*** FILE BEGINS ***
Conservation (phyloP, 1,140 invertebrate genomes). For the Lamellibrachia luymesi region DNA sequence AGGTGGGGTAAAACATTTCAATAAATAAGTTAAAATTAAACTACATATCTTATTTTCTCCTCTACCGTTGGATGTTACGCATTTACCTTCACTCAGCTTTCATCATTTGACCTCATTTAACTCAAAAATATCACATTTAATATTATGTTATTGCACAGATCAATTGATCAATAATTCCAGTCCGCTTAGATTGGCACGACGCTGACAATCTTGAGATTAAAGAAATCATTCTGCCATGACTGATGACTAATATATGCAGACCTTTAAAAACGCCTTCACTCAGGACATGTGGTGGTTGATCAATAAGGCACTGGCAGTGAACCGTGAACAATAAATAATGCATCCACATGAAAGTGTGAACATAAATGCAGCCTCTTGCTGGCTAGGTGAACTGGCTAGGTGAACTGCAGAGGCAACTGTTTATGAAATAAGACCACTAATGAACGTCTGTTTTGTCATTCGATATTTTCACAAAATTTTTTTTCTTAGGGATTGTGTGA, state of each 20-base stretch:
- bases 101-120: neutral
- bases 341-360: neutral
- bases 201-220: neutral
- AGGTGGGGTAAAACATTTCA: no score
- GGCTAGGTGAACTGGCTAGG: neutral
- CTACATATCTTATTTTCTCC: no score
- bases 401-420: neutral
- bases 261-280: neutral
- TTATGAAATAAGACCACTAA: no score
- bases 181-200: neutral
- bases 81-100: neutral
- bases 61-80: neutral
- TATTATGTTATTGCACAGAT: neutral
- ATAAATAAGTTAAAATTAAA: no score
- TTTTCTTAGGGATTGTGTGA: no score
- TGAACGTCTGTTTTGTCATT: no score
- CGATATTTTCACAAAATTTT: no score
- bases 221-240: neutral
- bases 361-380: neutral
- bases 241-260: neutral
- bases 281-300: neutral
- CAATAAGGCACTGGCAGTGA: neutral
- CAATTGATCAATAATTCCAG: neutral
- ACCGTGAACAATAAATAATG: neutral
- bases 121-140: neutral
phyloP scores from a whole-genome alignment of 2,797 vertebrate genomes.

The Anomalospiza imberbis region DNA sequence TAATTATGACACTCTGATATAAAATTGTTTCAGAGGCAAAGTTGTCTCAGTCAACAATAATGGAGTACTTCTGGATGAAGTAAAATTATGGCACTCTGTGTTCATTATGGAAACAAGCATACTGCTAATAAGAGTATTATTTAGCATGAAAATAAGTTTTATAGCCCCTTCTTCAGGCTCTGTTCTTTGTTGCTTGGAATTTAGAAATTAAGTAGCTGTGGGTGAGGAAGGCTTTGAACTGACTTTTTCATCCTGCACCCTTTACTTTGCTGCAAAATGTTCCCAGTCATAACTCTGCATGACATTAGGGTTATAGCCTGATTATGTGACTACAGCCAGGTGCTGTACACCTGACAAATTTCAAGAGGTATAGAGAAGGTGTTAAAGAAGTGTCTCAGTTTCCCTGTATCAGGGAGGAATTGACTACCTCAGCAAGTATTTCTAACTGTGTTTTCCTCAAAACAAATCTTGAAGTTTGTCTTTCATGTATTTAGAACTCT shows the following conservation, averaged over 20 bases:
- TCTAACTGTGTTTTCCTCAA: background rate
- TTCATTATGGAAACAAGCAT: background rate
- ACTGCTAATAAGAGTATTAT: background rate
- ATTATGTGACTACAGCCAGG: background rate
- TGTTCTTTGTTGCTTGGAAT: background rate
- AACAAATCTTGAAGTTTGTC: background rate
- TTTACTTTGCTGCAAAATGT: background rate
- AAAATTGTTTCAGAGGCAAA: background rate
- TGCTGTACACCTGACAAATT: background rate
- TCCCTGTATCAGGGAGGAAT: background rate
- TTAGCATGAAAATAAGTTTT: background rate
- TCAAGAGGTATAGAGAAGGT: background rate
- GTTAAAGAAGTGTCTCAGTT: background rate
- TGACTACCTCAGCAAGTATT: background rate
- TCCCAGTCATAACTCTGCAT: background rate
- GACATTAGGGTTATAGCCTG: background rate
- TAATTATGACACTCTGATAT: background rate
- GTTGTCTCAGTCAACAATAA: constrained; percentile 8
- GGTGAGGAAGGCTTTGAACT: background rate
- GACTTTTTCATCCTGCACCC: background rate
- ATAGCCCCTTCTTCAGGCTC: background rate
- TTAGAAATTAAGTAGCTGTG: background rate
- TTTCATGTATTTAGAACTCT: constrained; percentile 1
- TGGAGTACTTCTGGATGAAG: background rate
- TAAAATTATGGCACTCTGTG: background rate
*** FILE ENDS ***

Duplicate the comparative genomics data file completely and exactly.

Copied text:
Conservation (phyloP, 1,140 invertebrate genomes). For the Lamellibrachia luymesi region DNA sequence AGGTGGGGTAAAACATTTCAATAAATAAGTTAAAATTAAACTACATATCTTATTTTCTCCTCTACCGTTGGATGTTACGCATTTACCTTCACTCAGCTTTCATCATTTGACCTCATTTAACTCAAAAATATCACATTTAATATTATGTTATTGCACAGATCAATTGATCAATAATTCCAGTCCGCTTAGATTGGCACGACGCTGACAATCTTGAGATTAAAGAAATCATTCTGCCATGACTGATGACTAATATATGCAGACCTTTAAAAACGCCTTCACTCAGGACATGTGGTGGTTGATCAATAAGGCACTGGCAGTGAACCGTGAACAATAAATAATGCATCCACATGAAAGTGTGAACATAAATGCAGCCTCTTGCTGGCTAGGTGAACTGGCTAGGTGAACTGCAGAGGCAACTGTTTATGAAATAAGACCACTAATGAACGTCTGTTTTGTCATTCGATATTTTCACAAAATTTTTTTTCTTAGGGATTGTGTGA, state of each 20-base stretch:
- bases 101-120: neutral
- bases 341-360: neutral
- bases 201-220: neutral
- AGGTGGGGTAAAACATTTCA: no score
- GGCTAGGTGAACTGGCTAGG: neutral
- CTACATATCTTATTTTCTCC: no score
- bases 401-420: neutral
- bases 261-280: neutral
- TTATGAAATAAGACCACTAA: no score
- bases 181-200: neutral
- bases 81-100: neutral
- bases 61-80: neutral
- TATTATGTTATTGCACAGAT: neutral
- ATAAATAAGTTAAAATTAAA: no score
- TTTTCTTAGGGATTGTGTGA: no score
- TGAACGTCTGTTTTGTCATT: no score
- CGATATTTTCACAAAATTTT: no score
- bases 221-240: neutral
- bases 361-380: neutral
- bases 241-260: neutral
- bases 281-300: neutral
- CAATAAGGCACTGGCAGTGA: neutral
- CAATTGATCAATAATTCCAG: neutral
- ACCGTGAACAATAAATAATG: neutral
- bases 121-140: neutral
phyloP scores from a whole-genome alignment of 2,797 vertebrate genomes.

The Anomalospiza imberbis region DNA sequence TAATTATGACACTCTGATATAAAATTGTTTCAGAGGCAAAGTTGTCTCAGTCAACAATAATGGAGTACTTCTGGATGAAGTAAAATTATGGCACTCTGTGTTCATTATGGAAACAAGCATACTGCTAATAAGAGTATTATTTAGCATGAAAATAAGTTTTATAGCCCCTTCTTCAGGCTCTGTTCTTTGTTGCTTGGAATTTAGAAATTAAGTAGCTGTGGGTGAGGAAGGCTTTGAACTGACTTTTTCATCCTGCACCCTTTACTTTGCTGCAAAATGTTCCCAGTCATAACTCTGCATGACATTAGGGTTATAGCCTGATTATGTGACTACAGCCAGGTGCTGTACACCTGACAAATTTCAAGAGGTATAGAGAAGGTGTTAAAGAAGTGTCTCAGTTTCCCTGTATCAGGGAGGAATTGACTACCTCAGCAAGTATTTCTAACTGTGTTTTCCTCAAAACAAATCTTGAAGTTTGTCTTTCATGTATTTAGAACTCT shows the following conservation, averaged over 20 bases:
- TCTAACTGTGTTTTCCTCAA: background rate
- TTCATTATGGAAACAAGCAT: background rate
- ACTGCTAATAAGAGTATTAT: background rate
- ATTATGTGACTACAGCCAGG: background rate
- TGTTCTTTGTTGCTTGGAAT: background rate
- AACAAATCTTGAAGTTTGTC: background rate
- TTTACTTTGCTGCAAAATGT: background rate
- AAAATTGTTTCAGAGGCAAA: background rate
- TGCTGTACACCTGACAAATT: background rate
- TCCCTGTATCAGGGAGGAAT: background rate
- TTAGCATGAAAATAAGTTTT: background rate
- TCAAGAGGTATAGAGAAGGT: background rate
- GTTAAAGAAGTGTCTCAGTT: background rate
- TGACTACCTCAGCAAGTATT: background rate
- TCCCAGTCATAACTCTGCAT: background rate
- GACATTAGGGTTATAGCCTG: background rate
- TAATTATGACACTCTGATAT: background rate
- GTTGTCTCAGTCAACAATAA: constrained; percentile 8
- GGTGAGGAAGGCTTTGAACT: background rate
- GACTTTTTCATCCTGCACCC: background rate
- ATAGCCCCTTCTTCAGGCTC: background rate
- TTAGAAATTAAGTAGCTGTG: background rate
- TTTCATGTATTTAGAACTCT: constrained; percentile 1
- TGGAGTACTTCTGGATGAAG: background rate
- TAAAATTATGGCACTCTGTG: background rate